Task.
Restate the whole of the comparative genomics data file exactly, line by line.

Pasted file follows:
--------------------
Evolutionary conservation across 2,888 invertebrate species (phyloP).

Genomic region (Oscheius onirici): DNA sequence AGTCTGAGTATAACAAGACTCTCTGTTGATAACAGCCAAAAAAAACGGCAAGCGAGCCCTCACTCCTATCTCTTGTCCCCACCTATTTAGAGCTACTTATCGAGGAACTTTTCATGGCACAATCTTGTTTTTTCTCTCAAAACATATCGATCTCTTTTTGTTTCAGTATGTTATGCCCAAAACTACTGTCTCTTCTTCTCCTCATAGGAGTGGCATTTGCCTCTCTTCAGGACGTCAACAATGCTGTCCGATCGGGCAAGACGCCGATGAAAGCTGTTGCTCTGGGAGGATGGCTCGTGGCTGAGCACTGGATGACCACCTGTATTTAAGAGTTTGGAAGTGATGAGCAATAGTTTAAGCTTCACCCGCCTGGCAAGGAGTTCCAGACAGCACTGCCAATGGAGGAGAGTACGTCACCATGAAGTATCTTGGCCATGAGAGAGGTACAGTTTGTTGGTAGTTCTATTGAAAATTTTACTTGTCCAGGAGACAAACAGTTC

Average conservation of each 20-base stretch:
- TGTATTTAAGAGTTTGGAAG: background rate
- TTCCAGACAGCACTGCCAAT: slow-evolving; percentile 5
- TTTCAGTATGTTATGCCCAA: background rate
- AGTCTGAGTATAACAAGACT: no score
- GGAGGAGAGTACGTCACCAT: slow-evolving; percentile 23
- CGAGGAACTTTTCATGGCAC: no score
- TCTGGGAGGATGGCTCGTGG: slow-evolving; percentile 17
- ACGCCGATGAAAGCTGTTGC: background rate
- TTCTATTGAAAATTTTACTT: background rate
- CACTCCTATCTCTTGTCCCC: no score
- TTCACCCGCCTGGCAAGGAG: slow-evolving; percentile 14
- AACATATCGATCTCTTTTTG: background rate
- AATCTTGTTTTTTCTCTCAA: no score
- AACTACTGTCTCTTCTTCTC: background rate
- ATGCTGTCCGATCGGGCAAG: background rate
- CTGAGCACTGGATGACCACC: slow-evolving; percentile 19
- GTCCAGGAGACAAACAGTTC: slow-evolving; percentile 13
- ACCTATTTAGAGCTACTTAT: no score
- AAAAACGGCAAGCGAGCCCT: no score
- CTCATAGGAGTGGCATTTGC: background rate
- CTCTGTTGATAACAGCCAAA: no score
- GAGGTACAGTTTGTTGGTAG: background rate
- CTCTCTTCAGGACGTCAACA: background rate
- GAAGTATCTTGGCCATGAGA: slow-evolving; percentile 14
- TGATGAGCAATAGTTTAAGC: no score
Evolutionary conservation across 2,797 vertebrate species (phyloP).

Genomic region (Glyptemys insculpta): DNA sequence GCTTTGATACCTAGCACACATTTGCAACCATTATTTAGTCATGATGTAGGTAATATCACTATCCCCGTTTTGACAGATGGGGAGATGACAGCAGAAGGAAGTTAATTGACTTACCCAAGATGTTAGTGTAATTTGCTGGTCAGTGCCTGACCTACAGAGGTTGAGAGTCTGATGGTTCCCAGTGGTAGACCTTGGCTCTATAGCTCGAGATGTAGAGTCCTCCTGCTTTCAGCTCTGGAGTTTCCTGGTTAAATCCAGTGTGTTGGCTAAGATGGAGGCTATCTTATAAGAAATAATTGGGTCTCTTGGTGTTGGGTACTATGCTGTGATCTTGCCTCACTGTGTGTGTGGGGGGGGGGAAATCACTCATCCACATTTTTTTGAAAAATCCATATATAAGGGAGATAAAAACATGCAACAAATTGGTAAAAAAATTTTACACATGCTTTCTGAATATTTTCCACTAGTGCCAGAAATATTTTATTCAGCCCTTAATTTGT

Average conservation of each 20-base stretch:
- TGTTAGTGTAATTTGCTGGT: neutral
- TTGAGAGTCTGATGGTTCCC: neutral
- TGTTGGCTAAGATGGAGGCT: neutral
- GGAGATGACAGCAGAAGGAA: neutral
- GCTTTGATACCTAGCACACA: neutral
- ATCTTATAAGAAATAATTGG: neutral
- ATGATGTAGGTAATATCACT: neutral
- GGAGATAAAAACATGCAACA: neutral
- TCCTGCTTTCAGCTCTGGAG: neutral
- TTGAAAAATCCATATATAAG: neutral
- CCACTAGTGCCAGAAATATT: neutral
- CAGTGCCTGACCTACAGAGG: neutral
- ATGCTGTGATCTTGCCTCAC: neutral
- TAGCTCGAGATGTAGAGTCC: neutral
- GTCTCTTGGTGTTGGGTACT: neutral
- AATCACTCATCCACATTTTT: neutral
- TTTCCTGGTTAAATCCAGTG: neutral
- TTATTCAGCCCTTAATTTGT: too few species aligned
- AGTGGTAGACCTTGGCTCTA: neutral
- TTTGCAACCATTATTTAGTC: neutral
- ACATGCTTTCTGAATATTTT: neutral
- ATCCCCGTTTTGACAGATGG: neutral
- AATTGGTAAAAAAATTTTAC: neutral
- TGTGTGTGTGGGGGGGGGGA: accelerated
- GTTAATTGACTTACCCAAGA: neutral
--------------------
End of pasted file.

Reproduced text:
Evolutionary conservation across 2,888 invertebrate species (phyloP).

Genomic region (Oscheius onirici): DNA sequence AGTCTGAGTATAACAAGACTCTCTGTTGATAACAGCCAAAAAAAACGGCAAGCGAGCCCTCACTCCTATCTCTTGTCCCCACCTATTTAGAGCTACTTATCGAGGAACTTTTCATGGCACAATCTTGTTTTTTCTCTCAAAACATATCGATCTCTTTTTGTTTCAGTATGTTATGCCCAAAACTACTGTCTCTTCTTCTCCTCATAGGAGTGGCATTTGCCTCTCTTCAGGACGTCAACAATGCTGTCCGATCGGGCAAGACGCCGATGAAAGCTGTTGCTCTGGGAGGATGGCTCGTGGCTGAGCACTGGATGACCACCTGTATTTAAGAGTTTGGAAGTGATGAGCAATAGTTTAAGCTTCACCCGCCTGGCAAGGAGTTCCAGACAGCACTGCCAATGGAGGAGAGTACGTCACCATGAAGTATCTTGGCCATGAGAGAGGTACAGTTTGTTGGTAGTTCTATTGAAAATTTTACTTGTCCAGGAGACAAACAGTTC

Average conservation of each 20-base stretch:
- TGTATTTAAGAGTTTGGAAG: background rate
- TTCCAGACAGCACTGCCAAT: slow-evolving; percentile 5
- TTTCAGTATGTTATGCCCAA: background rate
- AGTCTGAGTATAACAAGACT: no score
- GGAGGAGAGTACGTCACCAT: slow-evolving; percentile 23
- CGAGGAACTTTTCATGGCAC: no score
- TCTGGGAGGATGGCTCGTGG: slow-evolving; percentile 17
- ACGCCGATGAAAGCTGTTGC: background rate
- TTCTATTGAAAATTTTACTT: background rate
- CACTCCTATCTCTTGTCCCC: no score
- TTCACCCGCCTGGCAAGGAG: slow-evolving; percentile 14
- AACATATCGATCTCTTTTTG: background rate
- AATCTTGTTTTTTCTCTCAA: no score
- AACTACTGTCTCTTCTTCTC: background rate
- ATGCTGTCCGATCGGGCAAG: background rate
- CTGAGCACTGGATGACCACC: slow-evolving; percentile 19
- GTCCAGGAGACAAACAGTTC: slow-evolving; percentile 13
- ACCTATTTAGAGCTACTTAT: no score
- AAAAACGGCAAGCGAGCCCT: no score
- CTCATAGGAGTGGCATTTGC: background rate
- CTCTGTTGATAACAGCCAAA: no score
- GAGGTACAGTTTGTTGGTAG: background rate
- CTCTCTTCAGGACGTCAACA: background rate
- GAAGTATCTTGGCCATGAGA: slow-evolving; percentile 14
- TGATGAGCAATAGTTTAAGC: no score
Evolutionary conservation across 2,797 vertebrate species (phyloP).

Genomic region (Glyptemys insculpta): DNA sequence GCTTTGATACCTAGCACACATTTGCAACCATTATTTAGTCATGATGTAGGTAATATCACTATCCCCGTTTTGACAGATGGGGAGATGACAGCAGAAGGAAGTTAATTGACTTACCCAAGATGTTAGTGTAATTTGCTGGTCAGTGCCTGACCTACAGAGGTTGAGAGTCTGATGGTTCCCAGTGGTAGACCTTGGCTCTATAGCTCGAGATGTAGAGTCCTCCTGCTTTCAGCTCTGGAGTTTCCTGGTTAAATCCAGTGTGTTGGCTAAGATGGAGGCTATCTTATAAGAAATAATTGGGTCTCTTGGTGTTGGGTACTATGCTGTGATCTTGCCTCACTGTGTGTGTGGGGGGGGGGAAATCACTCATCCACATTTTTTTGAAAAATCCATATATAAGGGAGATAAAAACATGCAACAAATTGGTAAAAAAATTTTACACATGCTTTCTGAATATTTTCCACTAGTGCCAGAAATATTTTATTCAGCCCTTAATTTGT

Average conservation of each 20-base stretch:
- TGTTAGTGTAATTTGCTGGT: neutral
- TTGAGAGTCTGATGGTTCCC: neutral
- TGTTGGCTAAGATGGAGGCT: neutral
- GGAGATGACAGCAGAAGGAA: neutral
- GCTTTGATACCTAGCACACA: neutral
- ATCTTATAAGAAATAATTGG: neutral
- ATGATGTAGGTAATATCACT: neutral
- GGAGATAAAAACATGCAACA: neutral
- TCCTGCTTTCAGCTCTGGAG: neutral
- TTGAAAAATCCATATATAAG: neutral
- CCACTAGTGCCAGAAATATT: neutral
- CAGTGCCTGACCTACAGAGG: neutral
- ATGCTGTGATCTTGCCTCAC: neutral
- TAGCTCGAGATGTAGAGTCC: neutral
- GTCTCTTGGTGTTGGGTACT: neutral
- AATCACTCATCCACATTTTT: neutral
- TTTCCTGGTTAAATCCAGTG: neutral
- TTATTCAGCCCTTAATTTGT: too few species aligned
- AGTGGTAGACCTTGGCTCTA: neutral
- TTTGCAACCATTATTTAGTC: neutral
- ACATGCTTTCTGAATATTTT: neutral
- ATCCCCGTTTTGACAGATGG: neutral
- AATTGGTAAAAAAATTTTAC: neutral
- TGTGTGTGTGGGGGGGGGGA: accelerated
- GTTAATTGACTTACCCAAGA: neutral